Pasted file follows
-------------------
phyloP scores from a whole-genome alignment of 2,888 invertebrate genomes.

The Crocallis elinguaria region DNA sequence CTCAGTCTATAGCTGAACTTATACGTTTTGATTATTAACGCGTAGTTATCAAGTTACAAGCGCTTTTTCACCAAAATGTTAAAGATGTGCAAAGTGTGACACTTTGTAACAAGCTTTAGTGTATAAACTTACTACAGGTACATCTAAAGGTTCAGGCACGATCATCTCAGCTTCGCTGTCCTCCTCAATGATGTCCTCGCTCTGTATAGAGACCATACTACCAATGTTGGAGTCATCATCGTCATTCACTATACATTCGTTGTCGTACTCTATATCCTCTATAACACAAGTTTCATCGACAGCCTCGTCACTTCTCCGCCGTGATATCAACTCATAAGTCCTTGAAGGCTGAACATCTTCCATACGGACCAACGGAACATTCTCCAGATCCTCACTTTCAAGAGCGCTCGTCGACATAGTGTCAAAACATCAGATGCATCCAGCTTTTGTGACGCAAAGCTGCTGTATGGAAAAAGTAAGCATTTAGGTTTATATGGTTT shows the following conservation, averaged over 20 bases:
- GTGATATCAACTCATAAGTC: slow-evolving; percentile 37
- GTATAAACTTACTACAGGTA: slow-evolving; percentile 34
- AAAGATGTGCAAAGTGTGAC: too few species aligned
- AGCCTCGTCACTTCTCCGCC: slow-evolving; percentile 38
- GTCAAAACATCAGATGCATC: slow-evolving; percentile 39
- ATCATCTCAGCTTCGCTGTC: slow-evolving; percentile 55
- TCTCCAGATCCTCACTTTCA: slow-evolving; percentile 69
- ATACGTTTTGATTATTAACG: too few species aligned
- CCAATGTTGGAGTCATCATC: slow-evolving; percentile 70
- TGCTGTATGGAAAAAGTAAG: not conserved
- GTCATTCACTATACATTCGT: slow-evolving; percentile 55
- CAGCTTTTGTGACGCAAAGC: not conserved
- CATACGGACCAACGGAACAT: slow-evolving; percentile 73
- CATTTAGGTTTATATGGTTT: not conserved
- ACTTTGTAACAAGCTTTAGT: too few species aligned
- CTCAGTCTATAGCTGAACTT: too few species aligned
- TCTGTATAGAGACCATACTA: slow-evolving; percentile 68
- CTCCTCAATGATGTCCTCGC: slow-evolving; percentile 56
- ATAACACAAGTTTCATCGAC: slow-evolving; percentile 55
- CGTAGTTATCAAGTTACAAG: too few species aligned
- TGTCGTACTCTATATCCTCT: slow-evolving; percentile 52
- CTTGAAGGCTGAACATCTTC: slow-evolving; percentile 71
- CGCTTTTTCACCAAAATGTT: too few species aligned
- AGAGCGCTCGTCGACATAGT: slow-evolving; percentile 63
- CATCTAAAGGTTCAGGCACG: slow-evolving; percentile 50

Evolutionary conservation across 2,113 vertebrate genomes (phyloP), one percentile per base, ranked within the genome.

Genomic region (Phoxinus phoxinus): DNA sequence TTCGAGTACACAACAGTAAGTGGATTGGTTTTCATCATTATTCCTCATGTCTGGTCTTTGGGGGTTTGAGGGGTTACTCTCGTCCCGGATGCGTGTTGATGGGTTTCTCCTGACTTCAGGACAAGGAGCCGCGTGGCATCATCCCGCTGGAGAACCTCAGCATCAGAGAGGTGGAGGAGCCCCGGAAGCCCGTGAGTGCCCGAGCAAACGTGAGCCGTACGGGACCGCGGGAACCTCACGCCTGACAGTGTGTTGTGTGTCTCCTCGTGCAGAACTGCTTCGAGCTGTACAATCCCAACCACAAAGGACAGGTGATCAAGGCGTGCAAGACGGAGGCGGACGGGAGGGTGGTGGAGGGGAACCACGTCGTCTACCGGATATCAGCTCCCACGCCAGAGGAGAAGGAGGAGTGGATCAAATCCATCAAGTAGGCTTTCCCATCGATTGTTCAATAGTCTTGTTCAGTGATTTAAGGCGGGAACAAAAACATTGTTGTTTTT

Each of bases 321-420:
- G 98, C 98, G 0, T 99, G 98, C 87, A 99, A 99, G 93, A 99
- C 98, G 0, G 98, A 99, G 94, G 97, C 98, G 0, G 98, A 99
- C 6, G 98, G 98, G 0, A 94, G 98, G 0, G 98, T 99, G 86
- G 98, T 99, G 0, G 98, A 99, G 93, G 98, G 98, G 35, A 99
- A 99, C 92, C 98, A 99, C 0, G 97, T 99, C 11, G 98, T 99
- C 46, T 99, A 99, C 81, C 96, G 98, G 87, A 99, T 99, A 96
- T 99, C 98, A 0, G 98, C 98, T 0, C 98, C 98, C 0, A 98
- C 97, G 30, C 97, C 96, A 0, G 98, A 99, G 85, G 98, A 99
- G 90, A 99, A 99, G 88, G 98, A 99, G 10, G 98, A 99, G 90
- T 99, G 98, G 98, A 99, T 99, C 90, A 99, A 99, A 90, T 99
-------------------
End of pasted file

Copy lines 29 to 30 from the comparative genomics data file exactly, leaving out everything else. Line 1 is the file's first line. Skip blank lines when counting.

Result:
Genomic region (Phoxinus phoxinus): DNA sequence TTCGAGTACACAACAGTAAGTGGATTGGTTTTCATCATTATTCCTCATGTCTGGTCTTTGGGGGTTTGAGGGGTTACTCTCGTCCCGGATGCGTGTTGATGGGTTTCTCCTGACTTCAGGACAAGGAGCCGCGTGGCATCATCCCGCTGGAGAACCTCAGCATCAGAGAGGTGGAGGAGCCCCGGAAGCCCGTGAGTGCCCGAGCAAACGTGAGCCGTACGGGACCGCGGGAACCTCACGCCTGACAGTGTGTTGTGTGTCTCCTCGTGCAGAACTGCTTCGAGCTGTACAATCCCAACCACAAAGGACAGGTGATCAAGGCGTGCAAGACGGAGGCGGACGGGAGGGTGGTGGAGGGGAACCACGTCGTCTACCGGATATCAGCTCCCACGCCAGAGGAGAAGGAGGAGTGGATCAAATCCATCAAGTAGGCTTTCCCATCGATTGTTCAATAGTCTTGTTCAGTGATTTAAGGCGGGAACAAAAACATTGTTGTTTTT

Each of bases 321-420: